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Part II of CI Liftoff

CI Liftoff Day 2

On the second day of the CI Liftoff workshop, we continued to work on one word images and telling a story with an outline for a story instead of starting with specific targets.  Tina shared a great amount of knowledge, and I am excited to watch more on her YouTube channel.  You should check it out to see even more live examples!  Here are some of my take-aways from the second day:

  • For one word images when you are creating characters, avoid any predetermined character such as Spongebob or Princess Poppy.  (I am watching Trolls for the 50th time this summer it seems…)  They already have personalities, so students wouldn’t be inventing anything.  Tina suggests talking food that is always a hit.
  • I noticed that both Ben and Tina would add a few details as they wrote a story.  This would help make the story more complex and to me helped to keep the story engaging.
  • One of my absolute favorite things that I learned was the role of the videographer!  (Seriously- if you take ONE thing from this post, I think this is the BEST!)  Ben and Tina suggest having someone film all of the recreation of the stories with actors.  It is always their role to record everything.  Then at the end, they put together the video for the class to see at the end of the year.  What a wonderful way to end the year!!!  I am obsessed (and bummed that I didn’t think of it sooner when I seriously had one of the most amazing videographers in my class!)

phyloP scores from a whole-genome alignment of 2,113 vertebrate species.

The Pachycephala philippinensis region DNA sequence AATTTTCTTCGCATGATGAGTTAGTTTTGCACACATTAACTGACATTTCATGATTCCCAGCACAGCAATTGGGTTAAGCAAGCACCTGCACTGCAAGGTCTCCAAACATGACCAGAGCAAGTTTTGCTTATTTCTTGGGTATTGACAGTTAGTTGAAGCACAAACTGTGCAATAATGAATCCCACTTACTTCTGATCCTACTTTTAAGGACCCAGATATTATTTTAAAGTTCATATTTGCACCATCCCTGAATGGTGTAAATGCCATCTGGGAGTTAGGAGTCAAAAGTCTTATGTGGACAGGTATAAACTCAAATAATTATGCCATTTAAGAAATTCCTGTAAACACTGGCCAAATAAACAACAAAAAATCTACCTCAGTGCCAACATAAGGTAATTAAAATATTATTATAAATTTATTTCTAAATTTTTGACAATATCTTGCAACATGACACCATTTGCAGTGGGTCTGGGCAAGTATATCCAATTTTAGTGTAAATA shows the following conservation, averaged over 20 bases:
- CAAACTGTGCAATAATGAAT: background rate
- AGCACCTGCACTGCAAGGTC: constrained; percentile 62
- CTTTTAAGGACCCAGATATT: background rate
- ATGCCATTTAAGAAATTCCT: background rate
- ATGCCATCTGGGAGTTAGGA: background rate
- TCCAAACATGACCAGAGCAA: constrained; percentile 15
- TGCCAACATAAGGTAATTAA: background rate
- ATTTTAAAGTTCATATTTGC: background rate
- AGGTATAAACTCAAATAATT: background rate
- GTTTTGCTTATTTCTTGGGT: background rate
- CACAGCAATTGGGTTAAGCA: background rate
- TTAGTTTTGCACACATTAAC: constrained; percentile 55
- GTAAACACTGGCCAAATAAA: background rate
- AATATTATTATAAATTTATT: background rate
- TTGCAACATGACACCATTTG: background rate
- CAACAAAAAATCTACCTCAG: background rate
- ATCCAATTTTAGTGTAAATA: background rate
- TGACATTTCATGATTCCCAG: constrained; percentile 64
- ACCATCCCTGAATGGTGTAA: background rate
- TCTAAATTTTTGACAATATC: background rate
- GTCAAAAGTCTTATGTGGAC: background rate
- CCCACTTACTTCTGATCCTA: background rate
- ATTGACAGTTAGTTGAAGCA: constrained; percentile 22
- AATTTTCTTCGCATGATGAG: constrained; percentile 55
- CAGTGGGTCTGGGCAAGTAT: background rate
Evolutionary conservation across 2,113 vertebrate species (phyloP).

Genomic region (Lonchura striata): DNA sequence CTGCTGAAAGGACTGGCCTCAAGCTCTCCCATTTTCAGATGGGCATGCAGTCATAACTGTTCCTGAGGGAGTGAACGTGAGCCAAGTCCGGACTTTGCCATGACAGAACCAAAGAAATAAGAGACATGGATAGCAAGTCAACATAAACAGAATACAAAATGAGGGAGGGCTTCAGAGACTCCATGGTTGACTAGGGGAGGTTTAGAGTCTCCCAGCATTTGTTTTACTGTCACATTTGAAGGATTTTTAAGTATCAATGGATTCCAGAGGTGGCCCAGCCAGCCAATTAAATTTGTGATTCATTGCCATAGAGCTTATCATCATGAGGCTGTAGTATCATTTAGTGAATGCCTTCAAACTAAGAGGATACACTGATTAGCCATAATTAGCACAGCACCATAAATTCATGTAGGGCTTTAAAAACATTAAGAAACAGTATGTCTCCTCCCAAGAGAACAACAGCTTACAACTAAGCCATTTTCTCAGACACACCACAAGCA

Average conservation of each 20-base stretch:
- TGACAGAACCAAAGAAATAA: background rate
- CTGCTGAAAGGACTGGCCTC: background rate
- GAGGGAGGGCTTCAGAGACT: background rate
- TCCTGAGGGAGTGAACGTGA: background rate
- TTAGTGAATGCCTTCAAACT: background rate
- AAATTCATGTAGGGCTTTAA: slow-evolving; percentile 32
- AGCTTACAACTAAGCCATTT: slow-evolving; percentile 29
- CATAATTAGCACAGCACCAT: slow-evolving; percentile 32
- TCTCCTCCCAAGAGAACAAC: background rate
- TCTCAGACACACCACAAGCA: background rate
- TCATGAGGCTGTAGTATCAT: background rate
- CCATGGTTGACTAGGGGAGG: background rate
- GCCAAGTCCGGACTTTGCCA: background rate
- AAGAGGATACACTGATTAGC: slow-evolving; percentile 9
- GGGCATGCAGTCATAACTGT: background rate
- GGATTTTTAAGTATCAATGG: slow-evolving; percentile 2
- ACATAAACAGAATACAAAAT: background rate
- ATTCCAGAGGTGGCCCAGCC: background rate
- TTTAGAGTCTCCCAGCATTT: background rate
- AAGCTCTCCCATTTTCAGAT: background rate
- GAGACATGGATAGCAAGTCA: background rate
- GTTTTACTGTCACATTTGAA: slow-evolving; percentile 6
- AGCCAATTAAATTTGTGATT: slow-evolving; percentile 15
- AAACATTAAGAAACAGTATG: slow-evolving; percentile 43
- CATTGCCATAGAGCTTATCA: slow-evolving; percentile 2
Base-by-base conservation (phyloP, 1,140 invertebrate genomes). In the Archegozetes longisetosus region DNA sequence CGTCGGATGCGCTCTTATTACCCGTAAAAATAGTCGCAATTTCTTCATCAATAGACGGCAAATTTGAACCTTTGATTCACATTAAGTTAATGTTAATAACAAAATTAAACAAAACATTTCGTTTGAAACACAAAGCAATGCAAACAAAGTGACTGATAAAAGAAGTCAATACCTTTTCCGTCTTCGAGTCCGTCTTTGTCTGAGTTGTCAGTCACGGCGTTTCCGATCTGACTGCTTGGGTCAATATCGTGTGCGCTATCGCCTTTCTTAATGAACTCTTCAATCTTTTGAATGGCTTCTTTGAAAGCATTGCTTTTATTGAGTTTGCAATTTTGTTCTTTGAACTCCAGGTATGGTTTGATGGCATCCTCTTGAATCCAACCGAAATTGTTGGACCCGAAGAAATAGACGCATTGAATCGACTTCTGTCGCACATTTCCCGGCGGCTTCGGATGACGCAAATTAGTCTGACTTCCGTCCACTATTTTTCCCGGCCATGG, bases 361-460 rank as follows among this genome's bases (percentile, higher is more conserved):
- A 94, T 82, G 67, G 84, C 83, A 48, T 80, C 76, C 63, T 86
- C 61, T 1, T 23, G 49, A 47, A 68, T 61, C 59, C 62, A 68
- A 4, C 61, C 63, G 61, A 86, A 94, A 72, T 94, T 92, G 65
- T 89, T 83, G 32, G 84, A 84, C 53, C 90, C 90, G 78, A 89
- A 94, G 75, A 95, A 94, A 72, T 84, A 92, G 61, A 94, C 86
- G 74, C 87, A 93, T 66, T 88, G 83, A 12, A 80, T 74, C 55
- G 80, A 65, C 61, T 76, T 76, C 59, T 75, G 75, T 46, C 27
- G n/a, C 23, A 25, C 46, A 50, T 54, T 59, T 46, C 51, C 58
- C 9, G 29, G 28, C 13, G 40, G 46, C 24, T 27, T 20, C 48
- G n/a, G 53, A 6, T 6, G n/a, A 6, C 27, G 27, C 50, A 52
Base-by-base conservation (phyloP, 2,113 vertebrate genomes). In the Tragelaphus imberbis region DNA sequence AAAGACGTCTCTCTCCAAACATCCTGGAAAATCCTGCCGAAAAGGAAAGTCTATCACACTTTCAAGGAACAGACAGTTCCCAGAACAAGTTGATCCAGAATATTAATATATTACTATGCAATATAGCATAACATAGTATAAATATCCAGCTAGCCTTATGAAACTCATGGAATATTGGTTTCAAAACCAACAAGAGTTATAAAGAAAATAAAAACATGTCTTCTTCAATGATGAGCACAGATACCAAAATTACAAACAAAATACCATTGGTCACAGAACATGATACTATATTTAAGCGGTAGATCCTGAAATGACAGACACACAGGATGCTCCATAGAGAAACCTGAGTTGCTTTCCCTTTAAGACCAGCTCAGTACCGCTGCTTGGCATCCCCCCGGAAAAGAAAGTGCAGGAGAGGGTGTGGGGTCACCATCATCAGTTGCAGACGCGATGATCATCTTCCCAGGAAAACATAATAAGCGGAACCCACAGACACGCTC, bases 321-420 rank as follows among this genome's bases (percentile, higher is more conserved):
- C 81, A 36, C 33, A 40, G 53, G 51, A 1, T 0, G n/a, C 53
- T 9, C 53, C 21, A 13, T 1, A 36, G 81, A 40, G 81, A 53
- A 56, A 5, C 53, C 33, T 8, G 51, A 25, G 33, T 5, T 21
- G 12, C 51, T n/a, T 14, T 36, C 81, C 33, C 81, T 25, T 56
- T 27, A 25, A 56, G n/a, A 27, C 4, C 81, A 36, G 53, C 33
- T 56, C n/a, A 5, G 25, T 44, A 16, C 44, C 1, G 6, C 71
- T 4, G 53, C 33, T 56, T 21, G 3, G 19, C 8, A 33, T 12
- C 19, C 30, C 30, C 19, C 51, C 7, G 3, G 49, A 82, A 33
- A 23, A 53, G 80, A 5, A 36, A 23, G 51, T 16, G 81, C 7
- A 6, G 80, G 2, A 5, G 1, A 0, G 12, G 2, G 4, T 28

• Lynne (from EdCampCIVa!) suggested keeping all of the stories and then having students illustrate them at the end of the year as a form of review of all of the topics.  I thought this idea was wonderful especially for teachers who need to teach topically and align with other textbook teachers.
  • I want to explore more about story listening/telling.  Tina did a wonderful example where she drew on the board while describing what is happening.  She suggests retelling a story that students already know in the beginning in level 1 such as the Three Little Pigs or Goldilocks.  Then, you could expand to non-fiction.  I think that this would incorporate nicely with the news that I like to use in class.
  • Next year, I also want to look into Project GLAD.  Project GLAD is a strategy for ESL students to teach them non-fiction topics.  I think this will incorporate nicely with upper level classes instead of more basic story listening.  (If you use it, let me know other resources to look up!)
  • In addition, Tina suggested some great ideas about upper level FVR.  She mentioned having students take notes on sticky notes to prepare for a scaffolded writing assignment.  I have found that light accountability helps for my FVR (booksnaps or even talking to a partner.)
  • Finally, I learned some great ideas to help students when they get stuck writing: they can use a brand name instead of a word that they don’t know, add a new character to their writing, start describing the weather or personality etc that has been practiced extensively and finally- making sure students can hear the sentence all the way to the end before writing it.

I realize that the whole targeted-untargeted debate still continues.  I enjoyed learning that it was feasible for me to do more untargeted stories and still be successful.  I also think that for me this can be a good addition to my program.  I will continue to update how it goes as my year starts.


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